On Innovation, Redistribution, and the ‘Veil of Ignorance’

 

IndianSlum_Flickr_8_3_2015-e1438616049740What kind of society would you desire if you had to enter it cold, sight unseen? The classic example: What would have been the opinion of antebellum slaveholders if there were an equal chance they would enter society as a slave owner or a slave? The “veil of ignorance” is a common philosophical thought experiment for helping determine the ethics of social arrangements or of an optimal social contract. More to the point today, what sort of modern welfare state would you want if you had an equal chance of possessing the sort of innate skills likely to gain you a high income in a particular society as of not having those skills? You might, perhaps, want a social contract that includes income transfers from high skill to low skill. A social contract with social insurance. But an interesting new paper out of the Minnesota Fed by V. V. Chari and Christopher Phelan wonders about incentive effects:

For instance, policy mechanisms that transfer income from highly skilled people to those with low innate skills frequently require progressive income taxes. Such policies affect incentives regarding the acquisition of skills through effort and education. If high incomes are highly taxed, high-innate-skills individuals may have less incentive to get, say, a medical degree. Economic arrangements seen as best using the behind-the-veil criterion typically trade off such output losses against the “insurance” or welfare gains associated with transfers. … A rich-country policy to tax high incomes will redistribute income (within that country) from those with high innate abilities (and, by assumption, with the ability to become highly skilled) to those with lower innate abilities. In so doing, that policy will reduce inequality within the rich country, but it will also create disincentives there to becoming highly skilled and thereby reduce the global supply of skilled workers. This reduced supply of skilled workers from the developed country then reduces opportunities for young workers in the poor country to become skilled. … We conclude that using the behind-the-veil-of-ignorance criterion to advocate for redistributive policies within developed countries while ignoring the effect of these policies on people in poor countries violates the criterion itself and is therefore fundamentally misguided.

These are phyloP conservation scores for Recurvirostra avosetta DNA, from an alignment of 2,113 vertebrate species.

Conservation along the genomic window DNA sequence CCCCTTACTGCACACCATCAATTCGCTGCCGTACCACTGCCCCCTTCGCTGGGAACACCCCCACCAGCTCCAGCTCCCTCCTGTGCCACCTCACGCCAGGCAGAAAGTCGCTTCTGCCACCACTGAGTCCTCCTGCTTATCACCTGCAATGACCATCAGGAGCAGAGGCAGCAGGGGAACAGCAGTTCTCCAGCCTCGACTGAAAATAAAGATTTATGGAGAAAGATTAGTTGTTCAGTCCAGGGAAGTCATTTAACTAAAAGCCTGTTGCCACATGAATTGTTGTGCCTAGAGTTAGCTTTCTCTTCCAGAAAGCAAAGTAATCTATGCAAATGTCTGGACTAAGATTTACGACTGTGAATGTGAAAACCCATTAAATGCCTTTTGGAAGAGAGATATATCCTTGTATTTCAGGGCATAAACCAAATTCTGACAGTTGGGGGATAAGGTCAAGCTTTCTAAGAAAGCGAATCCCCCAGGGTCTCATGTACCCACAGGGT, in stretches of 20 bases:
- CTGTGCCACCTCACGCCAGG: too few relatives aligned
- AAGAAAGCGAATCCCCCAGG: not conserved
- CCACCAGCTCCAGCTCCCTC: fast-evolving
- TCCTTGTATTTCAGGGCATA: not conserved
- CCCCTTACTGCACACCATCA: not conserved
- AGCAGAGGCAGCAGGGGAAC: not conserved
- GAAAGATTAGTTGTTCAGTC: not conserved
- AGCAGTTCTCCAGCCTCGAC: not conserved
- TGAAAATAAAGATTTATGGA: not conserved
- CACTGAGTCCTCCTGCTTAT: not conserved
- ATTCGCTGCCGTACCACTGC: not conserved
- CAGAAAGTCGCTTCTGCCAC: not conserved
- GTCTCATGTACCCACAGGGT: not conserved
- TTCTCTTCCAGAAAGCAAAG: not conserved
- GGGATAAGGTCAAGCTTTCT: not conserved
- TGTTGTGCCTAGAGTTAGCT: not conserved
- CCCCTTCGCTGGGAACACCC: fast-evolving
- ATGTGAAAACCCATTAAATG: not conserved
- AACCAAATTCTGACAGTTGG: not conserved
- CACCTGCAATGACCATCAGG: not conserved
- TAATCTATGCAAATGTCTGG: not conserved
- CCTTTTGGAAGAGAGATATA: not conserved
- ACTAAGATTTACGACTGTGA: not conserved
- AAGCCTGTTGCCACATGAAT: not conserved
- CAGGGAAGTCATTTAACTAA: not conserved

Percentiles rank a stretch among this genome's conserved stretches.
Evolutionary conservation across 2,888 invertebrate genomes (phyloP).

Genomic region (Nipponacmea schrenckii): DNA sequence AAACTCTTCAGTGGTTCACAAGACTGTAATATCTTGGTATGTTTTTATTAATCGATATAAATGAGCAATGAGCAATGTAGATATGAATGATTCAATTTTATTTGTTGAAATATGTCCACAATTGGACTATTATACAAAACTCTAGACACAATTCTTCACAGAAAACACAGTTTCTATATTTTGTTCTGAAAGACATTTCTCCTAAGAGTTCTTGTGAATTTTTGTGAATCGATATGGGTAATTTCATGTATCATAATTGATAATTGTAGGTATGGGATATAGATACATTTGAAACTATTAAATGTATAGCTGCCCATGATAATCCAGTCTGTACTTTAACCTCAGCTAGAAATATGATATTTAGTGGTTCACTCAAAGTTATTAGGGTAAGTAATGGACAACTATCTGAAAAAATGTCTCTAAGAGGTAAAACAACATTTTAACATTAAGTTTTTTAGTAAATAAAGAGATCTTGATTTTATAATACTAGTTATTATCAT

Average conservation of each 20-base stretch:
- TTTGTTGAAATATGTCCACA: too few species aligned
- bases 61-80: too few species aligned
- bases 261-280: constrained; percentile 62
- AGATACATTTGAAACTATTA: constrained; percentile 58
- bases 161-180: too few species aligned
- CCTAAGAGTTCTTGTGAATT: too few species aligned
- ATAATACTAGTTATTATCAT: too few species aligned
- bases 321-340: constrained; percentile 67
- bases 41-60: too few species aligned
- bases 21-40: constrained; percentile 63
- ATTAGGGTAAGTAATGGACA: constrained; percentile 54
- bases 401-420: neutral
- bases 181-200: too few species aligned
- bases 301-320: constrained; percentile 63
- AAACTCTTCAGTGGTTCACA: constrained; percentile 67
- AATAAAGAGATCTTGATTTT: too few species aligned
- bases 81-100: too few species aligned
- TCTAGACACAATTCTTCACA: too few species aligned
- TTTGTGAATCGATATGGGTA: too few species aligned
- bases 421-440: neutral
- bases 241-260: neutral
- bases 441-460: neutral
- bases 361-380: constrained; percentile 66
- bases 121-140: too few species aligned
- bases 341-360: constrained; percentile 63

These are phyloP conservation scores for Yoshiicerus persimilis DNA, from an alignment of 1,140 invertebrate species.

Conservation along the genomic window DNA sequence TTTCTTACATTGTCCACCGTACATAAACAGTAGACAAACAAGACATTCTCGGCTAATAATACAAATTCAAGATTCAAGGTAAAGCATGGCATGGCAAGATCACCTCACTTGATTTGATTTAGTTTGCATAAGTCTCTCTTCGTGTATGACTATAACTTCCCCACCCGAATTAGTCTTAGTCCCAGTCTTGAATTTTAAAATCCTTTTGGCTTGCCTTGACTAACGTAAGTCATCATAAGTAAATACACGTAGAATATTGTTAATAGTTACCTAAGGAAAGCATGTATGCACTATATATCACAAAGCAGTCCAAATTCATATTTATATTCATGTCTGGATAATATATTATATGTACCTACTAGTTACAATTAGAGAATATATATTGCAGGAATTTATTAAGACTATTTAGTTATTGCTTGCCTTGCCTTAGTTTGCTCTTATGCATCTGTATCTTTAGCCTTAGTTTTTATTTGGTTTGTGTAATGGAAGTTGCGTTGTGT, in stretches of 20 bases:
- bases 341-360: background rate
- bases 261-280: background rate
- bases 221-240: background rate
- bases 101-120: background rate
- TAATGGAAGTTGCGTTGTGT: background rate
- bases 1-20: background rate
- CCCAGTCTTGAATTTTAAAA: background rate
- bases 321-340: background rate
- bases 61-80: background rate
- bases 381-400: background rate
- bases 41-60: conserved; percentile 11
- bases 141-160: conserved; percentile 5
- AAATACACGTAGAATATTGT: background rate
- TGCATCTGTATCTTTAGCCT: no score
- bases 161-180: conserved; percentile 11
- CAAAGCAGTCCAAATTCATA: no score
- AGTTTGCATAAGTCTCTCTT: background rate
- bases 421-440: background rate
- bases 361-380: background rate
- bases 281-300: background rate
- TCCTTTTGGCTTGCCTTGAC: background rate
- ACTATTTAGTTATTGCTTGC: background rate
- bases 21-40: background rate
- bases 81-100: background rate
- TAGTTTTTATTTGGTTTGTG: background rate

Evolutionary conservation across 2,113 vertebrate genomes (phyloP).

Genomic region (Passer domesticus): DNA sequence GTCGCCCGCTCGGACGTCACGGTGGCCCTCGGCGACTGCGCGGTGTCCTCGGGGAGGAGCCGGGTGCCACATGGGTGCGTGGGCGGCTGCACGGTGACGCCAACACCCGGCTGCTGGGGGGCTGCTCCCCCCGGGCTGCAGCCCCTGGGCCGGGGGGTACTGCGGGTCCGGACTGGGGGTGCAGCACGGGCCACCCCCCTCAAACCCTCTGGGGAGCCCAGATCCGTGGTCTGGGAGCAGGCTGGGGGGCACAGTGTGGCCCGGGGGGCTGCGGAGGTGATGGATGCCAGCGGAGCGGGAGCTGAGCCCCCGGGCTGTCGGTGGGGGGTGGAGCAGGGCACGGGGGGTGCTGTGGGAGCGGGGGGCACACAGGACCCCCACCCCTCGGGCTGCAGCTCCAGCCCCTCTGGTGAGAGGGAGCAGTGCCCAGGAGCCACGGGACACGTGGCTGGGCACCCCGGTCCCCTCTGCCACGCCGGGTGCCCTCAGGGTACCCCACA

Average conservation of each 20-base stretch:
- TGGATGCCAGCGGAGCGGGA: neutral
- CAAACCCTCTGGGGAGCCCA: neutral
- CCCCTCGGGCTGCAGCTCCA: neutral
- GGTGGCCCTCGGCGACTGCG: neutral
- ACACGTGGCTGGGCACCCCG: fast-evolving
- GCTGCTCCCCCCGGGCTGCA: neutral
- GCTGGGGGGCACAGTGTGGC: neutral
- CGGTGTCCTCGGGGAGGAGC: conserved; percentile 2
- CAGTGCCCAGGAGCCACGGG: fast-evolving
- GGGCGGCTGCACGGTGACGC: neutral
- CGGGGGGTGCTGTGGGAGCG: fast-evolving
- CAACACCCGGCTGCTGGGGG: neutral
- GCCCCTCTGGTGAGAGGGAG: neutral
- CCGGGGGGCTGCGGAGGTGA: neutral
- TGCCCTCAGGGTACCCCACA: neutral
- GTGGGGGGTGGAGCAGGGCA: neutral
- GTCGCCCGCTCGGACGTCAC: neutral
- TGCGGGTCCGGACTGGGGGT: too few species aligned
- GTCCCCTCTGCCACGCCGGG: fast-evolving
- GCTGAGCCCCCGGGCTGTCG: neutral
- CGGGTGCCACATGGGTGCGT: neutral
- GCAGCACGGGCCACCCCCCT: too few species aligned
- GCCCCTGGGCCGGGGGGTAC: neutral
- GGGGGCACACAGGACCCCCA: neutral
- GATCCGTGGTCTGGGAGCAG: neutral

Take the issue of trade. Many free trade opponents in advanced economies point out the economic impact on low-skill workers from having to compete with counterparts in emerging economies. But maybe this should count, too, as Chari and Phelan explain: “According to a World Bank Study, in the three decades between 1981 and 2010, the rate of extreme poverty in the developing world (subsisting on less than $1.25 per day) has gone down from more than one out of every two citizens to roughly one out of every five, all while the population of the developing world increased by 59 percent. This reduction in extreme poverty represents the single greatest decrease in material human deprivation in history.”

Likewise, what are the ethics of a certain set of policies that could make it less likely the US would generate innovative, risk-taking people and companies that (a) provide opportunity to low-income overseas workers and (b) technologies that can be spread to lower-income nations and boost economic growth? As the Financial Times recently noted, one study suggests that corporations only keep about 4% of the social value of their innovations.

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  1. bridget Inactive
    bridget
    @bridget

    I’ve never bought the “veil of ignorance” idea as one that necessarily leads to promoting a welfare state: I would only want welfare if I were disabled and not capable of holding down a job, rather than simply unable to procure an interesting, rewarding, high-paying job. (I might also be upset if money that could be used to help my blind/crippled/mentally disabled self were doled out to people with baby daddies.) If I were to wind up in the non-disabled, working-class situation, I wouldn’t want to have a lower standard of living than those on welfare.